It’s an app that powerfully couples art with history, and contemporary engagement with contextualization. The app officially launched in June 2023 and is an augmented reality and interactive storytelling tool, highlighting experimental and monumental works by Black, Brown, Indigenous & rural artists. Per the app’s description, “using this app, audiences will uncover hidden histories of lesser-known struggles for freedom….Unsettling Grounds makes visible and audible the hidden past.”

“The plan was to pull ideas together, and to create digital and monumental scenes that reflected history,” Marisa says. Users must move their phone – walk forward and backward, turn around, and be fully immersed in space to engage fully with the scenes and uncover the stories. While the app guides users through the Woolen Mills area, one does not need to be on-site to use it. The immersive and interactive components can be launched and engaged with anywhere. 

a screenshot from an app

A screenshot from the Unsettling Grounds application.

The process of putting together the application was a whirlwind experience. In partnership with Albemarle County, the project received grant funding from the National Endowment for the Arts in September 2022. Between last fall and the official launch, Marisa and her team have been working overtime to bring this piece to life.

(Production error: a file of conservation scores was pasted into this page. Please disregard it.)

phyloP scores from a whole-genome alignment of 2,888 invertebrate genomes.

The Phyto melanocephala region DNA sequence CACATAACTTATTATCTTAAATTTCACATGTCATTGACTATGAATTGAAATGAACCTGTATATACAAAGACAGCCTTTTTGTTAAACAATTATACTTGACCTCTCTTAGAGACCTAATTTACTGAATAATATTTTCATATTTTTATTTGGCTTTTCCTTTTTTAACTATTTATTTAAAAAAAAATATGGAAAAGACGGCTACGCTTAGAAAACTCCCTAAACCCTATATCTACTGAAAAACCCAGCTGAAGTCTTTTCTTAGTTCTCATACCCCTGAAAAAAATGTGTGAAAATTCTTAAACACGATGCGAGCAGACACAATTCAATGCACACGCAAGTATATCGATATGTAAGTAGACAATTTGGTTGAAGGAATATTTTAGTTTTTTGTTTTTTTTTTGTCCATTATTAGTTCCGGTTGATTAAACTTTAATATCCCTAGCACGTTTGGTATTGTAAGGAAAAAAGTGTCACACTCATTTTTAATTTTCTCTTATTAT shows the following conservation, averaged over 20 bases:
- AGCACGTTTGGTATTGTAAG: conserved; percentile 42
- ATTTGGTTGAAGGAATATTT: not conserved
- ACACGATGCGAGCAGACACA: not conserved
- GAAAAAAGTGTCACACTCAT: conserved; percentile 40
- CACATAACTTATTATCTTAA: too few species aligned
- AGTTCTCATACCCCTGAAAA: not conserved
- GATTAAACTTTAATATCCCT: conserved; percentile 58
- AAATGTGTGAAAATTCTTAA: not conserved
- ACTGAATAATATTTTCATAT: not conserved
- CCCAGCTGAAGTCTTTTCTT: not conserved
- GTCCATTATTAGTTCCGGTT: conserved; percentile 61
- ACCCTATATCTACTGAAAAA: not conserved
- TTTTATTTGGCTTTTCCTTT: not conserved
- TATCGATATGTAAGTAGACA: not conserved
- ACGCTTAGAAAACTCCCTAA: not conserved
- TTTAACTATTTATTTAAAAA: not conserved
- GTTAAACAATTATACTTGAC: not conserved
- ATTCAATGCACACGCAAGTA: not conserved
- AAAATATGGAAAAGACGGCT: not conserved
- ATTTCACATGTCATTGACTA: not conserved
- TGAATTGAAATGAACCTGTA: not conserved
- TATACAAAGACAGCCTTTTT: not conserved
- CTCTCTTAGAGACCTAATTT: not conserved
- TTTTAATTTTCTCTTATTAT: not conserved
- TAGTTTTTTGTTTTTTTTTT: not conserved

The app features work by artists Marie Tattiana Aqeel, Joumana Altallal, Myra Anderson, April Branham, Tanesha Hudson, Aidyn Mancenido, Alma Rayen Molina, Kweisi Morris, Adrienne Jacobson Oliver, and Sandy Williams IV. It was fabricated by Dream Syndicate, and received support from Amber Smith, Brandon Lee, and The Bridge PAI. “It was a good group that really challenged me. There’s a monumental thing that happened just in the group collaborating and trying to get stuff done, which I hope to make happen again somehow,” Marisa smiles. 

Perhaps equally fulfilling for Marisa was the launch event for the app, and seeing different groups of people connecting with one another and mingling in the space. “It was interesting at the launch to have the kind of vibe of underground-ness in this slightly intimate space,” she notes. The power of connection with the community was felt – both in the app and at the launch event. 

a gathering with dozens of people

The Unsettling Grounds launch event. Photo credit: Jay Simple

When asked what she hopes folks walk away with after engaging with Unsettling Grounds, she says, “I want people to enjoy being immersed in these kinds of sonic archival experiences, and I want them to be curious about getting to the bottom of it.” She also hopes users leave with the understanding that “we as people won’t be the first and we won’t be the last. And we need to live like that.” 

The team’s goal is to hold artist talks or tours and bring the project more fully into the community, using it as a tool for education and dialogue. As for her personal artwork, Marisa’s hoping to head back into the studio to finish up some new and exciting projects. No matter where her work may take her, Marisa is sure to leave an indelible legacy – both in augmented and actual reality. 

To download the Unsettling Grounds app, visit:

To learn more about Marisa, visit her website at:

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Vinegar Hill Magazine is a space that is designed to support and project a more inclusive social narrative, to promote entrepreneurship, and to be a beacon for art, culture, and politics in Central Virginia.